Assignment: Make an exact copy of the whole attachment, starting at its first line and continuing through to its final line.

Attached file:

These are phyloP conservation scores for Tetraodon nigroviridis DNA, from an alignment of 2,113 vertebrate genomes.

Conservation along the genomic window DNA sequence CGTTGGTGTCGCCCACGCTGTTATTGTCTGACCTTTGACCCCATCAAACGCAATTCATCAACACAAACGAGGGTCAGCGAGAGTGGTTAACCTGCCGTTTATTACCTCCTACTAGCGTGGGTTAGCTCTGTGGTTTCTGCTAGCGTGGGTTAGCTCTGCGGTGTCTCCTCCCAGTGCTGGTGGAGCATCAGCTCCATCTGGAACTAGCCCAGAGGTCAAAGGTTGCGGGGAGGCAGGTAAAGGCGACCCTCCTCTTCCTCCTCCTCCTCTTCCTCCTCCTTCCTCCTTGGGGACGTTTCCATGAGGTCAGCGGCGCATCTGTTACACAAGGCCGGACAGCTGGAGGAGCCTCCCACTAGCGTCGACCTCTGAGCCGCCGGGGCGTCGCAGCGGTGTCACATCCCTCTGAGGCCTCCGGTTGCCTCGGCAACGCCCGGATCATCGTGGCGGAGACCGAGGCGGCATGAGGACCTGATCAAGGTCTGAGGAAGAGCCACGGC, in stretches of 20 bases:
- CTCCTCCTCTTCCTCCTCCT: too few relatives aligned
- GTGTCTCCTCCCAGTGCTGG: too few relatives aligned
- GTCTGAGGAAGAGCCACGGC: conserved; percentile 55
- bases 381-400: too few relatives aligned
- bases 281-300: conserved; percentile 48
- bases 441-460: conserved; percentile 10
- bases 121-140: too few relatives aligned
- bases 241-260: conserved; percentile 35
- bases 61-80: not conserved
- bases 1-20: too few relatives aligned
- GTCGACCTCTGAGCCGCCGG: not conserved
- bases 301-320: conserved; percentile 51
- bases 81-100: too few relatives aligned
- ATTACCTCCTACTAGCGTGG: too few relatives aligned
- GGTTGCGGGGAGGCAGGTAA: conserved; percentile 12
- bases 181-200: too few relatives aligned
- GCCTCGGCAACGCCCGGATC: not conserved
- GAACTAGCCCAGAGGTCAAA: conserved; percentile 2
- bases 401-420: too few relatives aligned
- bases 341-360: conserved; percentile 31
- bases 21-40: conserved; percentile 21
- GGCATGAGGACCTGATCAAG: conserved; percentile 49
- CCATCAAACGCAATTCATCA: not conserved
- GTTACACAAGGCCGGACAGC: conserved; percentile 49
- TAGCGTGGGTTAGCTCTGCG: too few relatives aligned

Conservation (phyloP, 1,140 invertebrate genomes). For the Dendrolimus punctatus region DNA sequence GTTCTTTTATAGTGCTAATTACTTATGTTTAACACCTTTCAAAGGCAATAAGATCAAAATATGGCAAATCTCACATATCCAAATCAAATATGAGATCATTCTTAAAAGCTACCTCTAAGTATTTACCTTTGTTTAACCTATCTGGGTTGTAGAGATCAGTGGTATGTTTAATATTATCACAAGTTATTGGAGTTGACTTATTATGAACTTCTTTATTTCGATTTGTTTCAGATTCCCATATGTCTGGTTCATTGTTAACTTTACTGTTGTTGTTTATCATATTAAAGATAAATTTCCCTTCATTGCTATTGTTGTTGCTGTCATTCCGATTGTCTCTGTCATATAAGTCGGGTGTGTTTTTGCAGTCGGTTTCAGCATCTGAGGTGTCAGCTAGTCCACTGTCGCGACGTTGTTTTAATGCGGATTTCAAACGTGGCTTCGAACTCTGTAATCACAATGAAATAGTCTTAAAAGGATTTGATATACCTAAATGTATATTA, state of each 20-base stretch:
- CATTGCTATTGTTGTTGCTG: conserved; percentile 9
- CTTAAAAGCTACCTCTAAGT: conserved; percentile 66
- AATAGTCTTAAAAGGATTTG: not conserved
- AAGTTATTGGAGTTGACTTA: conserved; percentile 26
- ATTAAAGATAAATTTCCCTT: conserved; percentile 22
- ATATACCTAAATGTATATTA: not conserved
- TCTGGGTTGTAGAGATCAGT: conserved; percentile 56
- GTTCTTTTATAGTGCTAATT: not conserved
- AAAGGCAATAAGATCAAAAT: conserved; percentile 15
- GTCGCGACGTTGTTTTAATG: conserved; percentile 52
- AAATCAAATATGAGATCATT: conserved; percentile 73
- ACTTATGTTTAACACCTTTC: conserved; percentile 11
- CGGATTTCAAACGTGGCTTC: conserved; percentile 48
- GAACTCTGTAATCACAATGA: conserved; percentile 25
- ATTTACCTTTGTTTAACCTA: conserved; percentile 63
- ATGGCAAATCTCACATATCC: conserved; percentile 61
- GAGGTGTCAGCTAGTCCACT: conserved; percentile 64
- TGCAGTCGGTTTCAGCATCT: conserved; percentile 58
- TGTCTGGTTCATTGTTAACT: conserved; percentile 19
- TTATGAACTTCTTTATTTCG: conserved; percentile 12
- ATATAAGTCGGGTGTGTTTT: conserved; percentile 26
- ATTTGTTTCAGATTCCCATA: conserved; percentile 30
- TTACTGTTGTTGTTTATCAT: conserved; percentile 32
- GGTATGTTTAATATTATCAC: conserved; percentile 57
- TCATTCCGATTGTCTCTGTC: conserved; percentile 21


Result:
These are phyloP conservation scores for Tetraodon nigroviridis DNA, from an alignment of 2,113 vertebrate genomes.

Conservation along the genomic window DNA sequence CGTTGGTGTCGCCCACGCTGTTATTGTCTGACCTTTGACCCCATCAAACGCAATTCATCAACACAAACGAGGGTCAGCGAGAGTGGTTAACCTGCCGTTTATTACCTCCTACTAGCGTGGGTTAGCTCTGTGGTTTCTGCTAGCGTGGGTTAGCTCTGCGGTGTCTCCTCCCAGTGCTGGTGGAGCATCAGCTCCATCTGGAACTAGCCCAGAGGTCAAAGGTTGCGGGGAGGCAGGTAAAGGCGACCCTCCTCTTCCTCCTCCTCCTCTTCCTCCTCCTTCCTCCTTGGGGACGTTTCCATGAGGTCAGCGGCGCATCTGTTACACAAGGCCGGACAGCTGGAGGAGCCTCCCACTAGCGTCGACCTCTGAGCCGCCGGGGCGTCGCAGCGGTGTCACATCCCTCTGAGGCCTCCGGTTGCCTCGGCAACGCCCGGATCATCGTGGCGGAGACCGAGGCGGCATGAGGACCTGATCAAGGTCTGAGGAAGAGCCACGGC, in stretches of 20 bases:
- CTCCTCCTCTTCCTCCTCCT: too few relatives aligned
- GTGTCTCCTCCCAGTGCTGG: too few relatives aligned
- GTCTGAGGAAGAGCCACGGC: conserved; percentile 55
- bases 381-400: too few relatives aligned
- bases 281-300: conserved; percentile 48
- bases 441-460: conserved; percentile 10
- bases 121-140: too few relatives aligned
- bases 241-260: conserved; percentile 35
- bases 61-80: not conserved
- bases 1-20: too few relatives aligned
- GTCGACCTCTGAGCCGCCGG: not conserved
- bases 301-320: conserved; percentile 51
- bases 81-100: too few relatives aligned
- ATTACCTCCTACTAGCGTGG: too few relatives aligned
- GGTTGCGGGGAGGCAGGTAA: conserved; percentile 12
- bases 181-200: too few relatives aligned
- GCCTCGGCAACGCCCGGATC: not conserved
- GAACTAGCCCAGAGGTCAAA: conserved; percentile 2
- bases 401-420: too few relatives aligned
- bases 341-360: conserved; percentile 31
- bases 21-40: conserved; percentile 21
- GGCATGAGGACCTGATCAAG: conserved; percentile 49
- CCATCAAACGCAATTCATCA: not conserved
- GTTACACAAGGCCGGACAGC: conserved; percentile 49
- TAGCGTGGGTTAGCTCTGCG: too few relatives aligned

Conservation (phyloP, 1,140 invertebrate genomes). For the Dendrolimus punctatus region DNA sequence GTTCTTTTATAGTGCTAATTACTTATGTTTAACACCTTTCAAAGGCAATAAGATCAAAATATGGCAAATCTCACATATCCAAATCAAATATGAGATCATTCTTAAAAGCTACCTCTAAGTATTTACCTTTGTTTAACCTATCTGGGTTGTAGAGATCAGTGGTATGTTTAATATTATCACAAGTTATTGGAGTTGACTTATTATGAACTTCTTTATTTCGATTTGTTTCAGATTCCCATATGTCTGGTTCATTGTTAACTTTACTGTTGTTGTTTATCATATTAAAGATAAATTTCCCTTCATTGCTATTGTTGTTGCTGTCATTCCGATTGTCTCTGTCATATAAGTCGGGTGTGTTTTTGCAGTCGGTTTCAGCATCTGAGGTGTCAGCTAGTCCACTGTCGCGACGTTGTTTTAATGCGGATTTCAAACGTGGCTTCGAACTCTGTAATCACAATGAAATAGTCTTAAAAGGATTTGATATACCTAAATGTATATTA, state of each 20-base stretch:
- CATTGCTATTGTTGTTGCTG: conserved; percentile 9
- CTTAAAAGCTACCTCTAAGT: conserved; percentile 66
- AATAGTCTTAAAAGGATTTG: not conserved
- AAGTTATTGGAGTTGACTTA: conserved; percentile 26
- ATTAAAGATAAATTTCCCTT: conserved; percentile 22
- ATATACCTAAATGTATATTA: not conserved
- TCTGGGTTGTAGAGATCAGT: conserved; percentile 56
- GTTCTTTTATAGTGCTAATT: not conserved
- AAAGGCAATAAGATCAAAAT: conserved; percentile 15
- GTCGCGACGTTGTTTTAATG: conserved; percentile 52
- AAATCAAATATGAGATCATT: conserved; percentile 73
- ACTTATGTTTAACACCTTTC: conserved; percentile 11
- CGGATTTCAAACGTGGCTTC: conserved; percentile 48
- GAACTCTGTAATCACAATGA: conserved; percentile 25
- ATTTACCTTTGTTTAACCTA: conserved; percentile 63
- ATGGCAAATCTCACATATCC: conserved; percentile 61
- GAGGTGTCAGCTAGTCCACT: conserved; percentile 64
- TGCAGTCGGTTTCAGCATCT: conserved; percentile 58
- TGTCTGGTTCATTGTTAACT: conserved; percentile 19
- TTATGAACTTCTTTATTTCG: conserved; percentile 12
- ATATAAGTCGGGTGTGTTTT: conserved; percentile 26
- ATTTGTTTCAGATTCCCATA: conserved; percentile 30
- TTACTGTTGTTGTTTATCAT: conserved; percentile 32
- GGTATGTTTAATATTATCAC: conserved; percentile 57
- TCATTCCGATTGTCTCTGTC: conserved; percentile 21